Agree with you,but at the starting i think there is no other way than self publishing.Once your empire build then you can think rather than self publishing.
I like the point about the lottery. Yeah, people do get lucky sometimes, but you’d think there would have to be a process that exists to reasonably assure you that you could get some minimal level of success.
It’s good news for us writers too because for most, it takes long hours and years of hard work.
My logic tells me that the best way to do it is to self-publish and if you really have what it takes and your work gets viral, then you’ll have publishers from what to choose from.
We are all afraid of the unknown when it comes to self publishing and end doing nothing about our dreams. There’s however no harm in taking the plunge following the advice of you guys who have been there and know what it takes. Thanks for your advice.
I think any truly self-driven writer can find a way to go about self-promoting and self publishing without having a majors behind you. Self rule always gives way to clever marketing and promotional ideas. The implementation of these two is where the trick lies. Be straight forward and think ahead, and you’ll always be able to maintain an edge.
It has been a long time since I am willing to publish my eBook but I still have not. And, now I am realizing that perhaps these myths are stopping me because I also really believe that Publishers can do things for us that we cannot do by ourselves. But now my eyes are wide open. Thank you very much for such an impressive post.
This is extremely motivational for me, particularly because I’ve just released a couple of my own eBooks, and am looking forward to releasing more. I agree with everything you’ve said.
One of the great, free, assets an author has can be found in a local writers group. Critique, editing, reading out load and learning how to distance yourself from the personal nature of feedback is all part of that process.
I love the focus on platform, use social media, post excerpts, involve early fans in the process and don’t be afraid to give a chapter or two away to get them hooked. This will also tell you if you have a good hook…
I have to admit that I don’t have much experience in publishing, except with my poetry long ago. However, I think most of these tips make perfect sense and at the end of the day is always about a bit of luck.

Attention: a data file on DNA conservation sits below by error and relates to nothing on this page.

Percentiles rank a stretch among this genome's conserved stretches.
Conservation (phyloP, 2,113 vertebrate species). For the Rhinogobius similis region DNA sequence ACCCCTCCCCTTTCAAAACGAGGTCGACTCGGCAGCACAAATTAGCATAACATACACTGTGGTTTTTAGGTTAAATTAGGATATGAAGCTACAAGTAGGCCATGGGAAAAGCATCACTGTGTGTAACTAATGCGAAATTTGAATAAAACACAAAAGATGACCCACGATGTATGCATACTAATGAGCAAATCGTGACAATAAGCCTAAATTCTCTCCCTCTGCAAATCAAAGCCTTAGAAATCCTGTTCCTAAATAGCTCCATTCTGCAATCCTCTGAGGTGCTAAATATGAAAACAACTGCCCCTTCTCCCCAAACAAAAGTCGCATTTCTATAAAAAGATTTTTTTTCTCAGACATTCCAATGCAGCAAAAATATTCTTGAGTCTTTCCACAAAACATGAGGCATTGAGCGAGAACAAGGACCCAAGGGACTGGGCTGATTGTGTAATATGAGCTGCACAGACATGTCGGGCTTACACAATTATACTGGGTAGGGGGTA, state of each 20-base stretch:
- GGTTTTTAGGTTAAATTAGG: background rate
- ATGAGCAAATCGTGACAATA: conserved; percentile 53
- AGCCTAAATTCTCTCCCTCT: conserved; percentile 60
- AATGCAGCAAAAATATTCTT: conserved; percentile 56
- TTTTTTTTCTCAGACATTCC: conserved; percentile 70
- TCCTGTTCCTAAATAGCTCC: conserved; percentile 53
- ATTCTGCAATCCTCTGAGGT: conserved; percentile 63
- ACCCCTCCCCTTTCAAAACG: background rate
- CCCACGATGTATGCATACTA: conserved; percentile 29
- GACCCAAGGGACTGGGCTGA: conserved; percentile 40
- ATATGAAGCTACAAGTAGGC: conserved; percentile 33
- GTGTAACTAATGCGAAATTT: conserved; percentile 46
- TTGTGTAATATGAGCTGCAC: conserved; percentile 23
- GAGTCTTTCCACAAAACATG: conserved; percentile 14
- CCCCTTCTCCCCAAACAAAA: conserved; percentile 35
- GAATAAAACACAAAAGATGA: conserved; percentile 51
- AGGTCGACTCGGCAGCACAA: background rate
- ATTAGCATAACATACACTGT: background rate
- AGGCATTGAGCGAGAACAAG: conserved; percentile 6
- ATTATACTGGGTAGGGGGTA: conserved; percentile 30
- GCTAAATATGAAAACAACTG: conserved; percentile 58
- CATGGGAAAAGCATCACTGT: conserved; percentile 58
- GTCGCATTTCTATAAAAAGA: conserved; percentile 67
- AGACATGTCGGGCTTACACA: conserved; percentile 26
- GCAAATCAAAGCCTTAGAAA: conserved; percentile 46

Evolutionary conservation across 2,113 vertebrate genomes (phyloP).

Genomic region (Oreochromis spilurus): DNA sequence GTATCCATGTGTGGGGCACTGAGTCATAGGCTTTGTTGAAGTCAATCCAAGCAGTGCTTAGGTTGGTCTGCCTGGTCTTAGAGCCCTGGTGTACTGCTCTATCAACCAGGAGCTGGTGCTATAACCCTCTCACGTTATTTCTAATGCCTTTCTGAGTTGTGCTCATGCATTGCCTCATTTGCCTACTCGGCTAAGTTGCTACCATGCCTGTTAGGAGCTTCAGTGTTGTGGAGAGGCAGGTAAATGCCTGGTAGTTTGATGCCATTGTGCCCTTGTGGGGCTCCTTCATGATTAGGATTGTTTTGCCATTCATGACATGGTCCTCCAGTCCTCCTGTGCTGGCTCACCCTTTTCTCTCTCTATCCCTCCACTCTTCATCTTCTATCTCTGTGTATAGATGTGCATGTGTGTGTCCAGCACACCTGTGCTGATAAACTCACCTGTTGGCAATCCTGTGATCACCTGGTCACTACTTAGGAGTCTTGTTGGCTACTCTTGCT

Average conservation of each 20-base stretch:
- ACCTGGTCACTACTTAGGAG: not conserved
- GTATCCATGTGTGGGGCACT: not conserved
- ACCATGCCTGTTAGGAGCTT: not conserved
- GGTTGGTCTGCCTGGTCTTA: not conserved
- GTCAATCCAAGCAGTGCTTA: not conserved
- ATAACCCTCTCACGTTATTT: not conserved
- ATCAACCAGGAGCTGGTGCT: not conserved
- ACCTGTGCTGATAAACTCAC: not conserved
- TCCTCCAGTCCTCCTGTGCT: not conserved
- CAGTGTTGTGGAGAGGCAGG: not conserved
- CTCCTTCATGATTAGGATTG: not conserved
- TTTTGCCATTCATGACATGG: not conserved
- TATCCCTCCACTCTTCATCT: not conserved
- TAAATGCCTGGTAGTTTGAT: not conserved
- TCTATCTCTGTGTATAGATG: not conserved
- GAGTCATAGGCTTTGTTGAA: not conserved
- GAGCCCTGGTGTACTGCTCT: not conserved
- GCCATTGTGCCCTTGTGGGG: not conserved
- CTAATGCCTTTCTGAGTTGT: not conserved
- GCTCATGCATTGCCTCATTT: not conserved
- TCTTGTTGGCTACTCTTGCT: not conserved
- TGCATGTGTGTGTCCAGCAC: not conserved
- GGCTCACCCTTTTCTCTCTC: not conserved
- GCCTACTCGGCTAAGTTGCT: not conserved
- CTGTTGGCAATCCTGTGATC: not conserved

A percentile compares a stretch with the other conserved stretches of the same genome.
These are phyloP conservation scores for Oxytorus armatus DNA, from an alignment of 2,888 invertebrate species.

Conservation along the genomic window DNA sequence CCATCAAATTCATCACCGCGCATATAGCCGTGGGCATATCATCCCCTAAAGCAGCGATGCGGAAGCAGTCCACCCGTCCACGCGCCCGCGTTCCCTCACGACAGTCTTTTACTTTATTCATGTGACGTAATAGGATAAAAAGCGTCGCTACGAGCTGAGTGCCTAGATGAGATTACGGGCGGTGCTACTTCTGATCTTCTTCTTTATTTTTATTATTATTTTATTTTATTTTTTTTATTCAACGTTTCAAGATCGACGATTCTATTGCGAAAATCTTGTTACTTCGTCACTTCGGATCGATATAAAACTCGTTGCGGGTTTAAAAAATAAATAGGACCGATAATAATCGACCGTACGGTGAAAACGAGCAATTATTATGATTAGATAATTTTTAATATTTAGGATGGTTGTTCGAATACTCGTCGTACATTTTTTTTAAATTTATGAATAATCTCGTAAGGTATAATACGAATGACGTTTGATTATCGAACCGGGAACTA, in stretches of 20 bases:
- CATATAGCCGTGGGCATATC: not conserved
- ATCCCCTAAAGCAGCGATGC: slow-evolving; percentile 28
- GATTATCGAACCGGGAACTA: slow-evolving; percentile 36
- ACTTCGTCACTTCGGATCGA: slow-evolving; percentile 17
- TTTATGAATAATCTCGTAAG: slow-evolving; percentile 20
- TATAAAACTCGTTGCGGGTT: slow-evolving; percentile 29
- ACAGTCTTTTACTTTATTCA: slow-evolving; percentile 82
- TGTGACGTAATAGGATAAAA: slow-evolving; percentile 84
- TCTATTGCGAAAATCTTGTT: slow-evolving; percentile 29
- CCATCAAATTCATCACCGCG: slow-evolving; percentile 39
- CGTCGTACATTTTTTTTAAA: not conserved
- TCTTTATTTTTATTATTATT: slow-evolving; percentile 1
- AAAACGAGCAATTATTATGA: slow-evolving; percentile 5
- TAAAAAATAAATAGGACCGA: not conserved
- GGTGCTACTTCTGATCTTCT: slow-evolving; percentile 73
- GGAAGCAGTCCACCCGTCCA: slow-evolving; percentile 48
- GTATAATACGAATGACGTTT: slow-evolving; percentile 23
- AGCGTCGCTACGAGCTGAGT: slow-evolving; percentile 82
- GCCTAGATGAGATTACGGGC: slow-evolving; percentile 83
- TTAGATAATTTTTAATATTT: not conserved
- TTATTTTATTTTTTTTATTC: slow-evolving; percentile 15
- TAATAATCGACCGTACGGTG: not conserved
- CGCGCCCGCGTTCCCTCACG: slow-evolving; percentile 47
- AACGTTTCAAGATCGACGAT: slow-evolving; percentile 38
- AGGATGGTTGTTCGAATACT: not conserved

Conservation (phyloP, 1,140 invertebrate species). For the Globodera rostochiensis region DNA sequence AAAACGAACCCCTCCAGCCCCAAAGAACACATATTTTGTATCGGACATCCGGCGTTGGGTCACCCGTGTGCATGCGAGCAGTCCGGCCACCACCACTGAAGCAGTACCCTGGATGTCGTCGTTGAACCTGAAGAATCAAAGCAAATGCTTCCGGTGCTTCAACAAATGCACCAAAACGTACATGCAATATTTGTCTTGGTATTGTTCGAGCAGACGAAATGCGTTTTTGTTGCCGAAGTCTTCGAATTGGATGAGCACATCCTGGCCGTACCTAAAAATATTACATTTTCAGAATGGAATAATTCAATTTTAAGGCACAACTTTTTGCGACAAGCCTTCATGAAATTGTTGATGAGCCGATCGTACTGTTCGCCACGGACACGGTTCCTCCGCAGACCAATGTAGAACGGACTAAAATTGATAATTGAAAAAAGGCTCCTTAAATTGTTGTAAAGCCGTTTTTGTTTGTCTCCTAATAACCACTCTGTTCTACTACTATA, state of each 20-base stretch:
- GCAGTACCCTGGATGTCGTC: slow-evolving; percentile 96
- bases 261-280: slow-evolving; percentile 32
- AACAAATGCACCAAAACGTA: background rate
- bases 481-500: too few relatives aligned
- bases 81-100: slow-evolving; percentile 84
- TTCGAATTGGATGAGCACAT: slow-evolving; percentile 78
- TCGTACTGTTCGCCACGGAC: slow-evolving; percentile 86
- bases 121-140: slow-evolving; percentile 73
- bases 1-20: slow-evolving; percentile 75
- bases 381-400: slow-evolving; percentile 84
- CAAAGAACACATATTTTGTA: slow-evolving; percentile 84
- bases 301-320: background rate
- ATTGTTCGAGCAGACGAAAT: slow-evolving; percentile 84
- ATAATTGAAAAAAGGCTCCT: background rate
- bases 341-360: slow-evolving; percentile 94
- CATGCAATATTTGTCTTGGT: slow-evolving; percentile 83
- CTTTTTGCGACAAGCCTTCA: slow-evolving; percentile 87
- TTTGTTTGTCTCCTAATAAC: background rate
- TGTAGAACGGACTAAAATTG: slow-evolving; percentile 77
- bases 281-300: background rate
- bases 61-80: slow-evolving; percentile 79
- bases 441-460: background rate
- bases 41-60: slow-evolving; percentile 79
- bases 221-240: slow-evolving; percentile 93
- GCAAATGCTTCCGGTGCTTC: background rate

Although I agree with all your points to an extent, I’ve self-published two books. Sales were moderate, but okay for about a year, but lately they’ve seemed to dry up. I have no fear. I’m staying on board. And although marketing and self promotion don’t have to be dirty, they still suck for the artist who does not like to direct attention to themselves, but rather their work. http://www.danerickson.net
Great post and nicely written but i am not fully agree because for any successful product you should market successfully also. Online marketing is not easy these days and publisher knows how to promote a product and i know as author how to create a product.If i want to promote my product i know i can do but what is the point in this time may be i can create another product why should i waste my time in learning marketing which is not my field.
Okay. I see both of you blogging everywhere and wish you all the best with your work. Great surge for the past year.
The key these days is to write content that doesn’t suck.
There’s SO MUCH content out there that the only way to stick out is to create content that people actually care.
Content that people SHARE.
Quit worrying about SEO, and focus on the end user.
Just my $.02
Thank you for such an informative article! I do agree, we are all afraid of the unknown. The post is very inspiring!
Great post, Johnny B. :D
I think the best way to become a self-publisher is to forget all the negative and practice, practice, practice.